It often seems like comic books these days are devouring themselves, and at an unsustainable rate. The hegemony of the Big Two, and their number one product, nostalgia, means that the vast majority of mainstream comics take their inspiration from and trace their origins back to one thing: old comics. Front covers homage older front covers, story beats evoke “iconic” stories from the glory days. For a longtime reader it’s a warm embrace, comfortable and familiar, but it’s the exact opposite of innovation.
There’s nothing familiar about Master Tape, the new series from writer Harry French and artist Amaru Ortiz Martinez, not by comic book standards. Master Tape is about music, old and new, but preferably new.
It’s about a man, Leo O’Brien, who is the last music producer on Earth. Cynical and money grabbing, Leo is only on the lookout for what he can adapt and package for the mass market, leading to an excellent makeover for a death metal band.
Accompanied by the Intern, Leo spends most of the issue running for his life, and away from his sins – that of diluting music. While on the run, he and the Intern encounter someone who could change it all, someone truly and literally original. Someone who could make Leo rich.
French does a great job here of crafting our principle characters, making Leo a perfectly greedy executive, while giving him just enough of a glimmer of optimism for music to make the reader like him, then just enough greed to make him unlikeable again. He’s a fun character with a lot of potential, while the Intern is more immediately likeable, optimistic and perhaps a little old fashioned.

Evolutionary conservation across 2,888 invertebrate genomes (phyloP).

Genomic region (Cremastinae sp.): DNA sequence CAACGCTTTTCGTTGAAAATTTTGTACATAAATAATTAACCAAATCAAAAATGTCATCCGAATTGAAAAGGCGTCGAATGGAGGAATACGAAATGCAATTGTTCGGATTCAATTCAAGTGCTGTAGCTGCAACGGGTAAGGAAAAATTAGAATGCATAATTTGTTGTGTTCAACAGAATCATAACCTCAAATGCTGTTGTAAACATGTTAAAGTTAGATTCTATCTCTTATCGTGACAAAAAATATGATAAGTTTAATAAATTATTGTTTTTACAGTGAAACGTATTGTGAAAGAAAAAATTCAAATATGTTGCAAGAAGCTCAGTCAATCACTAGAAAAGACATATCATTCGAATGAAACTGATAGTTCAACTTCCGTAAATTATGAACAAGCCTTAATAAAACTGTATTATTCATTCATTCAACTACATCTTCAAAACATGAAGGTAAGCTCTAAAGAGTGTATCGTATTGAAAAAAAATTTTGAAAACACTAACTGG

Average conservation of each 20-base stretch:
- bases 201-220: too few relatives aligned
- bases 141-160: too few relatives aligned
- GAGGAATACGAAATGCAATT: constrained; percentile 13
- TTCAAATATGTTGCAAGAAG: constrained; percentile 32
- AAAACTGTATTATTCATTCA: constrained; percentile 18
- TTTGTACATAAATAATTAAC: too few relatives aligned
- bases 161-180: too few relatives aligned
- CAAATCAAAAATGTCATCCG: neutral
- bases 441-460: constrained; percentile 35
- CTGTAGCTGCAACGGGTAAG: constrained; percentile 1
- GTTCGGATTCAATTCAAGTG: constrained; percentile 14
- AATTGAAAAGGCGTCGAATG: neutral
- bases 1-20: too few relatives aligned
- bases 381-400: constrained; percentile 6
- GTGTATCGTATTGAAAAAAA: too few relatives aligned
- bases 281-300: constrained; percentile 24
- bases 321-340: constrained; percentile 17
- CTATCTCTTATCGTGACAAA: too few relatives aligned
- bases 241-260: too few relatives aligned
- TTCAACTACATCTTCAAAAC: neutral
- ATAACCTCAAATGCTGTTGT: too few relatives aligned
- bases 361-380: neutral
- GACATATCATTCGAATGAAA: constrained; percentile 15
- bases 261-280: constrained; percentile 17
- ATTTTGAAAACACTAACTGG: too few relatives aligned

The story is structured well, with little flashbacks and musical history lessons perfectly deployed to break things up a bit while contributing to the fantastic world building, but any comic book about music, something unseen, will live or die on the visuals. Martinez’s work is very dynamic, and shows a great understanding of perspective and viewpoint, making any Earth based scenes still visually interesting.
The cosmic, however, is where Martinez shines, from the first page glimpse hinting at the tune which builds to the final pages’ comic-song psychedelic guitar solo.
The visuals of the comic are bolstered by the work of Lesley Atlansky, who provides bold and distinctive colours, light and shadow used perfectly during the underground scenes, that cosmic finale ignited by her colour palette without which the comic wouldn’t be the same.
Colin Bell, the man of a thousand talents, does his usual excellent work on the lettering and production side; who’d have thought making a speech bubble blue would be so effective? Between Bell’s production and lettering work and Coll Hamilton’s cover, Master Tape has a visual all of its own.
A great comic, well written and great looking, with perhaps the biggest shock of all in modern comics that it’s an original. Go track down a copy of Master Tape and read it.